Why did you decide to go back to church? Someone at the panel discussion actually asked me this question. It's the only question here that is really difficult for me to answer, because some days, I really don't know except that I have felt strongly moved to be back in the pew. I love these people. I want to be in a faith community, and this is the place. The God that I do not believe in has called me to a place I did not want to be in, and I accept that. God is remodeling my heart. Church is not an easy place for me to be, but I'm grateful that I'm here. I feel this place, right now, is where I'm supposed to be. Okay, this is a meandering answer, but it's the best I can do right now.

How do you handle instances of homophobia, misunderstanding, or discrimination? So far, I haven't experienced any. I think I've probably forestalled some of it by pre-emptively telling my story as I meet members. Having said that, if I do run into problems, I will attempt to talk with the person involved in a loving, caring way. If problems can't be resolved, I will talk with the bishop or my priesthood leader. If I run into misconceptions or mischaracterizations during lessons, I will add my two bits to the lesson discussion. If a letter is read over the pulpit in sacrament meeting, or if a sacrament meeting talk is given that is offensive, I will talk with the bishop.

How can you be of service to ward members if you can't hold a calling? Virtually every week in priesthood meeting there are announcements for various work projects. Now I've only been on one or two, but I know I can get involved in many others. What I mean to say is, I have lots of opportunities that don't require a calling at all. I think the greatest service I can be to ward members, though, is to be consistently present, to listen to them, to love them. I am hearing some of their stories. I really try to be open to their experiences.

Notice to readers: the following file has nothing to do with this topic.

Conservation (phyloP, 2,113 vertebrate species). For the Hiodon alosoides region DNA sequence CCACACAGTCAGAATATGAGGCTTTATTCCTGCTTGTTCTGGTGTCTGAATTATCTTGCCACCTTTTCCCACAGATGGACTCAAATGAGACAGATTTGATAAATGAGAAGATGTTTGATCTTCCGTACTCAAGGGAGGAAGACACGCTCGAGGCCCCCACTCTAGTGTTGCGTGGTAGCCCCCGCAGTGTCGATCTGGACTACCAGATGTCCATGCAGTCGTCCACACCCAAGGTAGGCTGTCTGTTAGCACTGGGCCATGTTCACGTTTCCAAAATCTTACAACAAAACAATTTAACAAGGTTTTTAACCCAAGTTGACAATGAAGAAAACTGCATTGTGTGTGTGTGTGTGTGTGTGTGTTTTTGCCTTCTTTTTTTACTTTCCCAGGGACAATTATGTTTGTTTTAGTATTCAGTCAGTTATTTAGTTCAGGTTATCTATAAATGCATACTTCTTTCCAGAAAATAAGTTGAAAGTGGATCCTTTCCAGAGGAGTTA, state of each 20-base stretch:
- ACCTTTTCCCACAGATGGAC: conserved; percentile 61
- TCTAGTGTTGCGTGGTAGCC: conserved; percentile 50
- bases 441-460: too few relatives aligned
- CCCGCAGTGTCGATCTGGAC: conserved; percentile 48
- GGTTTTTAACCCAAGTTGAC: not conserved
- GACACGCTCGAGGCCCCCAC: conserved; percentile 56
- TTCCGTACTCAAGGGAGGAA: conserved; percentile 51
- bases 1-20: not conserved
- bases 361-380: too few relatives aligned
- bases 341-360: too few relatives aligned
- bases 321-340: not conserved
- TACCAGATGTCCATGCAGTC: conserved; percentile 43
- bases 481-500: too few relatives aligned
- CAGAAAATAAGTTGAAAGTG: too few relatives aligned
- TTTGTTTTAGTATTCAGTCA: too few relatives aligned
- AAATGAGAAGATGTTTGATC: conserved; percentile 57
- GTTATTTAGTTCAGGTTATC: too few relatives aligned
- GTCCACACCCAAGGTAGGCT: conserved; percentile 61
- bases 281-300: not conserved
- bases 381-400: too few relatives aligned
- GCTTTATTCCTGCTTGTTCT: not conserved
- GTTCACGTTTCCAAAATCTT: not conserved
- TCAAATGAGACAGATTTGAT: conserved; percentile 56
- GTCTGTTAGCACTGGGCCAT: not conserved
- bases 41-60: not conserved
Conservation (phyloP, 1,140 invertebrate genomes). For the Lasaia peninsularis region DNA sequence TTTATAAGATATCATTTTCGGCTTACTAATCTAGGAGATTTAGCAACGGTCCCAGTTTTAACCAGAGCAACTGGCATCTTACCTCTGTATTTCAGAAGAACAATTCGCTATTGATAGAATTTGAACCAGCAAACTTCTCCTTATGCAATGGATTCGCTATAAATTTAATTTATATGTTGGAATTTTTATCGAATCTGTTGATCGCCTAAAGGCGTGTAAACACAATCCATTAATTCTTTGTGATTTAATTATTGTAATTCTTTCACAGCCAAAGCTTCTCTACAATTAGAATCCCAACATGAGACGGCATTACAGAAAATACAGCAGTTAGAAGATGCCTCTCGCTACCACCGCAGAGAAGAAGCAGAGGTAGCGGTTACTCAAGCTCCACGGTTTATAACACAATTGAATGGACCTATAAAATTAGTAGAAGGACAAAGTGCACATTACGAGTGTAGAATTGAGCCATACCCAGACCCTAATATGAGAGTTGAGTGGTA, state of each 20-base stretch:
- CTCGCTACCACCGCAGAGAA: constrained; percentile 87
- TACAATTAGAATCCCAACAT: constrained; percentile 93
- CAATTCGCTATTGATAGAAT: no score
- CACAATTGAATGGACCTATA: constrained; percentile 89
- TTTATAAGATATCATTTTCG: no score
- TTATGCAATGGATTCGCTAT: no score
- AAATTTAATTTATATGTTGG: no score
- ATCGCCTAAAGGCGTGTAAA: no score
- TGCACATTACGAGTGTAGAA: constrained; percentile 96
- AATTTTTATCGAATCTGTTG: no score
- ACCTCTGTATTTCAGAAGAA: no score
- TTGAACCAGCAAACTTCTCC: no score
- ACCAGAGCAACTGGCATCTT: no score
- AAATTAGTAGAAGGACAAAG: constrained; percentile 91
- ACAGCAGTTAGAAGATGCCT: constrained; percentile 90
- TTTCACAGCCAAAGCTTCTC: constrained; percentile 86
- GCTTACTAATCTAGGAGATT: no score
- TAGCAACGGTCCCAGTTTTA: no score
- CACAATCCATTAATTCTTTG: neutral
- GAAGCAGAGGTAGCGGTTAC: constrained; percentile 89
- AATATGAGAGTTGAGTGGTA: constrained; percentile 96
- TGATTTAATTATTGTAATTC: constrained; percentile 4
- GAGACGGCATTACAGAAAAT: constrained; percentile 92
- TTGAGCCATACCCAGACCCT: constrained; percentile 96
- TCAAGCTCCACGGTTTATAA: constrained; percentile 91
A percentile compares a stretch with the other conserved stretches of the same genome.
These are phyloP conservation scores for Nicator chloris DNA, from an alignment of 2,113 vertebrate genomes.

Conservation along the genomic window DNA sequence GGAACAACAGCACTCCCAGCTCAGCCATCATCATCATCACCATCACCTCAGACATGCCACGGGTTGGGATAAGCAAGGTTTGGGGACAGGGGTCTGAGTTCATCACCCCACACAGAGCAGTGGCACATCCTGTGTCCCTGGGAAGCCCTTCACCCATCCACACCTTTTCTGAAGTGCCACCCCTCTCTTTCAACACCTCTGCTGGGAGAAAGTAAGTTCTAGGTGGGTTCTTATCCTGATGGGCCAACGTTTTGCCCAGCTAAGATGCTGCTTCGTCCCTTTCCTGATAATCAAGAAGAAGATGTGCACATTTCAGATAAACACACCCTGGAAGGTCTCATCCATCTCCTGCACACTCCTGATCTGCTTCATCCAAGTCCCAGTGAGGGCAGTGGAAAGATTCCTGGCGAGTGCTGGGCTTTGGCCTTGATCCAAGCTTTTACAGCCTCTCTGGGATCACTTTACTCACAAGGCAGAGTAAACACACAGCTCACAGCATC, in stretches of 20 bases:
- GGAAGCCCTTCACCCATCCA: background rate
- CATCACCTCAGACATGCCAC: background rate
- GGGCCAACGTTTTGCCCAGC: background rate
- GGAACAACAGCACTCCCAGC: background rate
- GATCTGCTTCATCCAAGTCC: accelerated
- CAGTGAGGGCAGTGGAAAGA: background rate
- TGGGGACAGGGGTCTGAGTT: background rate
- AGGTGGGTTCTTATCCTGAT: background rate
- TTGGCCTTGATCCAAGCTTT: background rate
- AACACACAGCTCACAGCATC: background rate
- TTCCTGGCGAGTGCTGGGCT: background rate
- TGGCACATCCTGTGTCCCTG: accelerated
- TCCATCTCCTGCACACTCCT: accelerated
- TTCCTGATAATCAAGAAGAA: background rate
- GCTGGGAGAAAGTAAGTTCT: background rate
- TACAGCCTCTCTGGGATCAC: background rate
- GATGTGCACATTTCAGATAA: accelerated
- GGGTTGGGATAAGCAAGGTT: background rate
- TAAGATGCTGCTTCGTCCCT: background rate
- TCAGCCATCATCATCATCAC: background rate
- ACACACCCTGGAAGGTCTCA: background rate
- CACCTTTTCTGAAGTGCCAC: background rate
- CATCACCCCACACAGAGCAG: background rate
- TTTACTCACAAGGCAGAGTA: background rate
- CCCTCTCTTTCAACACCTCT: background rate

Any thoughts about what will happen in your ward when people come to the realization that you aren't going to "repent?" What does the long slog look like? How will you navigate that? Of course, I have doubts and awful imaginings. Maybe by my presence, the members will realize that I don't need to repent of homosexuality or repent of the love I share with my husband. I'm sure, though, that some members of the ward will be troubled by my living and social situation.

The long slog looks hopeful. At my current rate of meeting ward members, I will have worked my way through the roster sometime in 2017. The long slog requires patience on my part. That isn't one of my strong suits, but so far, it's working. And I'll navigate through all of this by continuing. I just walk up to the church's front door and open it.

If the LDS church's stance on homosexuality doesn't become more reasoned and nuanced, will you continue to stay or will you eventually feel you have to move on? I honestly don't know the answer to this question. Ultimately, I'm hopeful, although I'm sure that the LDS church will never move as far as I would want it to. If I were to feel utterly rejected in my ward, I would probably move on. But I don't believe that God has called me to an impossible task or an impossible situation. I need to learn patience. I need to be my authentically gay, skeptical self. I need to continue loving a community from which I was absent. Maybe a reconciliation of our hearts can be effected. I'm waiting on and trusting in God. I don't have to believe, but I do have to be there.